East Africa drought: DEC appeal raises £9m

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Media captionAppeal by the Disasters Emergency Committee

The UK charity appeal to help people affected by severe drought in the Horn of Africa has so far raised £9m.

A group of UK aid agencies launched the fund-raising appeal with a series of TV and radio broadcasts on Friday.

Thousands of families in desperate need of food and water have trekked for days from Somalia to the Dadaab refugee camp in eastern Kenya.

The drought is the worst in East Africa for 60 years. The UN described it as a "humanitarian emergency".

Brendan Gormley, chief executive of the Disasters Emergency Committee, said the British public had been "remarkably generous, despite many having to tighten their belts".

But he added that vulnerable people were dying and millions were at risk.

"We need to act fast to prevent more lives being lost," he said.

The Disasters Emergency Committee (DEC) appeal was first broadcast by the BBC on Friday.

Comedian Lenny Henry fronted the BBC TV appeal while broadcaster Kate Adie voiced a radio version. Within 24 hours the total raised passed the £6m mark.

The British public donated more than £1m to individual charities even before the DEC appeal was launched. Save the Children had received £560,000, Oxfam £277,000 and the Red Cross £150,000.

Thousands of destitute people were on the move into Kenya and Ethiopia, Mr Gormley said.

More than 1,400 people a day were arriving in the Dadaab camp, already thought to be the world's largest with a population of 350,000. A similar number are crossing into Ethiopia.

Many of those reaching the camps are severely malnourished children, some of whom have died soon after arriving.

Extended drought is causing a severe food crisis in the Horn of Africa, which includes Kenya, Ethiopia, Djibouti and Somalia. Weather conditions over the Pacific means the rains have failed for two seasons and are unlikely to return until October.
An estimated 12 million people in the region are affected by the drought. The UN has declared a famine in six areas of southern Somalia, where it says 750,000 people could die in the coming months in the absence of adequate response.
The humanitarian problem is made worse by conflicts. Militants had lifted a ban on aid agencies operating in parts of southern Somalia, but have since accused Western groups of exaggerating the scale of the crisis and again limited access.
Since the beginning of 2011, around 15,000 Somalis each month have fled into refugee camps in Kenya and Ethiopia looking for food and water. The refugee camp at Dadaab, in Kenya, has been overwhelmed by more than 420,000 people.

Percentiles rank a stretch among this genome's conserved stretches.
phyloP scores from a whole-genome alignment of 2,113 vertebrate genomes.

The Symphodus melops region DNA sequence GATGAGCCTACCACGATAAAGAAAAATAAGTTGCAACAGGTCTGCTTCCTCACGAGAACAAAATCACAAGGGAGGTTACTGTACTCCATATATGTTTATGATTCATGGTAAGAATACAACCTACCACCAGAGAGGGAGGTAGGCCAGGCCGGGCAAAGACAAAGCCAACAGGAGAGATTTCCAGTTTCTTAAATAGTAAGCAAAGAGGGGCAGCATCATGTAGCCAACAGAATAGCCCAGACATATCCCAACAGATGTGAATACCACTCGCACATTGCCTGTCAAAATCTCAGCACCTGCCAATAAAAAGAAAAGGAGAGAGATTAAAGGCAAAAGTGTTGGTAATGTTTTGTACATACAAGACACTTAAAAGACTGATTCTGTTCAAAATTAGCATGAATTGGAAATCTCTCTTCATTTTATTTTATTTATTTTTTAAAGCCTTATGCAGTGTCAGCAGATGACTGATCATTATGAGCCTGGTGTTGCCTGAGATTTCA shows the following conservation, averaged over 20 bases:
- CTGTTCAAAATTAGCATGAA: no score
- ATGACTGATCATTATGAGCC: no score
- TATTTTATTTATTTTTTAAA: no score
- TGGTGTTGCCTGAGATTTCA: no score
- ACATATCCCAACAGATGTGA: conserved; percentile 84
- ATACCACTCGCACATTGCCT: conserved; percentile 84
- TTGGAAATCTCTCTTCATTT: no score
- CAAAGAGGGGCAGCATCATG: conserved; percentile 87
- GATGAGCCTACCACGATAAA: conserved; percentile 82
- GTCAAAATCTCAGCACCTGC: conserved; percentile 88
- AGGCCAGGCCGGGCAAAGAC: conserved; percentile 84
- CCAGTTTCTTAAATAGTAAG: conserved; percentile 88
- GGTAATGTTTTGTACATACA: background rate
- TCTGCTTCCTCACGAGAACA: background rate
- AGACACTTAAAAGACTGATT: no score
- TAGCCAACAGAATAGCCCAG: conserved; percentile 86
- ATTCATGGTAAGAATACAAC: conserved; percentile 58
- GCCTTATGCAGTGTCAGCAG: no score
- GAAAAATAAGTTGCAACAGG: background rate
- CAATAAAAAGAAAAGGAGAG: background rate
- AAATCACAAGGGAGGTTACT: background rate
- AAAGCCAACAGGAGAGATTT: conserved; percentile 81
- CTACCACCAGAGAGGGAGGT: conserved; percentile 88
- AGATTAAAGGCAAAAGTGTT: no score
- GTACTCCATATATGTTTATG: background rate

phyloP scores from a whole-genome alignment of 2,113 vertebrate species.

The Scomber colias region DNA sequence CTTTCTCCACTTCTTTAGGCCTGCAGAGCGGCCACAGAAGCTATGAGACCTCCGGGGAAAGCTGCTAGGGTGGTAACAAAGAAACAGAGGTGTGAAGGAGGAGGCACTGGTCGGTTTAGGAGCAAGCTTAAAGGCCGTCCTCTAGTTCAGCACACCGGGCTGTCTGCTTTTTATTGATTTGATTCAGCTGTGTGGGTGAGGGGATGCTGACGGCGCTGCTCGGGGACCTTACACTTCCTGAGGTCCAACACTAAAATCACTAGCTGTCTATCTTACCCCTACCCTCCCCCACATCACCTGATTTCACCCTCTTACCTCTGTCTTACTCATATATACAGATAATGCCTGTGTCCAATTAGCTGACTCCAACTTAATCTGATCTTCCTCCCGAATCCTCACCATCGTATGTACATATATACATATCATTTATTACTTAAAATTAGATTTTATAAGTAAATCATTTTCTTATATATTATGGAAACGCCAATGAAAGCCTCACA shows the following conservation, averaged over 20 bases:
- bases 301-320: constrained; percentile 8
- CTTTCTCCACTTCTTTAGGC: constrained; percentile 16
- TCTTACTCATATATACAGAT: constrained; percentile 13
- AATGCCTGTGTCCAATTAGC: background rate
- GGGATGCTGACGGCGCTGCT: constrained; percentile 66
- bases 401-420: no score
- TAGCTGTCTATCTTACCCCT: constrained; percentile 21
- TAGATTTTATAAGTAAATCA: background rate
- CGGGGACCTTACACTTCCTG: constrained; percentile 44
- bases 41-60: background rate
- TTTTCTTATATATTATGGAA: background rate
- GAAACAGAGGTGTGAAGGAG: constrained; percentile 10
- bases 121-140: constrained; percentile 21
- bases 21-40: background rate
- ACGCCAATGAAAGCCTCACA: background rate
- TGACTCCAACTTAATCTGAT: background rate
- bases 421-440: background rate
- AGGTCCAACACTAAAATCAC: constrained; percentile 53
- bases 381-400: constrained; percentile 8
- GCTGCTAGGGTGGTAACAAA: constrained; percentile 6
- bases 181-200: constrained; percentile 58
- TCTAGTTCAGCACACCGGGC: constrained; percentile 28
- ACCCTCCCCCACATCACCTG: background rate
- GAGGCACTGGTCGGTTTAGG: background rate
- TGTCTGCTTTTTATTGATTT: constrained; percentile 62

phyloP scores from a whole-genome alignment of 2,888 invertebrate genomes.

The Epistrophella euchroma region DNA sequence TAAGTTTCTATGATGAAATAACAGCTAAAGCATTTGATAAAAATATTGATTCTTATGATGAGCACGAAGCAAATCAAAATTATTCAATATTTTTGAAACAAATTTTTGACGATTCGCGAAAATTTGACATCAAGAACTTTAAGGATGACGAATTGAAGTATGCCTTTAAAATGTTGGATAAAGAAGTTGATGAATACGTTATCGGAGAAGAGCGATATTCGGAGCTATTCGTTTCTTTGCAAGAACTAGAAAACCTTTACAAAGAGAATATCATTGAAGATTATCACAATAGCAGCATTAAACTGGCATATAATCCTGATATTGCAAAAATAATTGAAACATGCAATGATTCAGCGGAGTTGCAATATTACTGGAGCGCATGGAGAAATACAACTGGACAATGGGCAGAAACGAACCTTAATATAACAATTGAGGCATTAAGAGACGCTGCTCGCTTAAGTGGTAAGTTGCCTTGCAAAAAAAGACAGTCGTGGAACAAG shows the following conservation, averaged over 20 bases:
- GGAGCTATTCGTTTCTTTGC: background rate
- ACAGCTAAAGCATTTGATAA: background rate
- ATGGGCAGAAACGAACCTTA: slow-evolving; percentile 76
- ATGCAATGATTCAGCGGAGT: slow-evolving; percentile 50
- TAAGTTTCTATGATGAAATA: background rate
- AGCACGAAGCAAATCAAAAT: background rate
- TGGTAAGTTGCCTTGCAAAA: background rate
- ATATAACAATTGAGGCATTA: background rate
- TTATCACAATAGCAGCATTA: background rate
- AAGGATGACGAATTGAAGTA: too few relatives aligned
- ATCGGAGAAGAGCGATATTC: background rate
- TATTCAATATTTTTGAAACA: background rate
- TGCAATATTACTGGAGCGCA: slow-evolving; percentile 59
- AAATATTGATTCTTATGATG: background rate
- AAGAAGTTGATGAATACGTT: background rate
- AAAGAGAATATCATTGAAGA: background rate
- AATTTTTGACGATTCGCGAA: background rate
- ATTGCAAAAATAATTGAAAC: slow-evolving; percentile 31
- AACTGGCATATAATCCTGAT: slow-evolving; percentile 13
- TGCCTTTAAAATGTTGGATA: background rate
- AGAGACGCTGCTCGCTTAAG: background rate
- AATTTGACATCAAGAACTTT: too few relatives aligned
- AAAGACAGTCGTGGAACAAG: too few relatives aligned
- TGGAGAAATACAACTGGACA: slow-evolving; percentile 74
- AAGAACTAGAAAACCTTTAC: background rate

Farmers unable to meet their basic food costs are abandoning their herds. High cereal and fuel prices had already forced them to sell many animals before the drought and their smaller herds are now unprofitable or dying.
The refugee problem may have been preventable. However, violent conflict in the region has deterred international investment in long-term development programmes, which could have reduced the effects of the drought.
Development aid would focus on reducing deforestation, topsoil erosion and overgrazing and improving water conservation. New roads and infrastructure for markets would help farmers increase their profits.
The result of climate conditions, conflict and lack of investment is that millions of people in Kenya, Ethiopia and Somalia are currently existing on food rations in what is said to be East Africa's worst drought for 60 years.
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The UK has pledged £38m in food aid to drought-hit Ethiopia - enough to feed 1.3 million people for three months.

The DEC appeal will help people in Kenya, Somalia, Ethiopia and South Sudan, which officially separated from the Republic of Sudan on Saturday.

Aid agencies, including the Kenyan Red Cross, the Somali Red Crescent and Action Aid, are being helped by local groups to access remote areas with food, water and medical treatment.

UK International Development Secretary Andrew Mitchell welcomed the appeal launch.

He said he was lobbying other governments to "do their bit".

"This situation needs an international response and Britain is calling on the international community to provide the fast, effective relief that Ethiopia needs now in this difficult time," he said.

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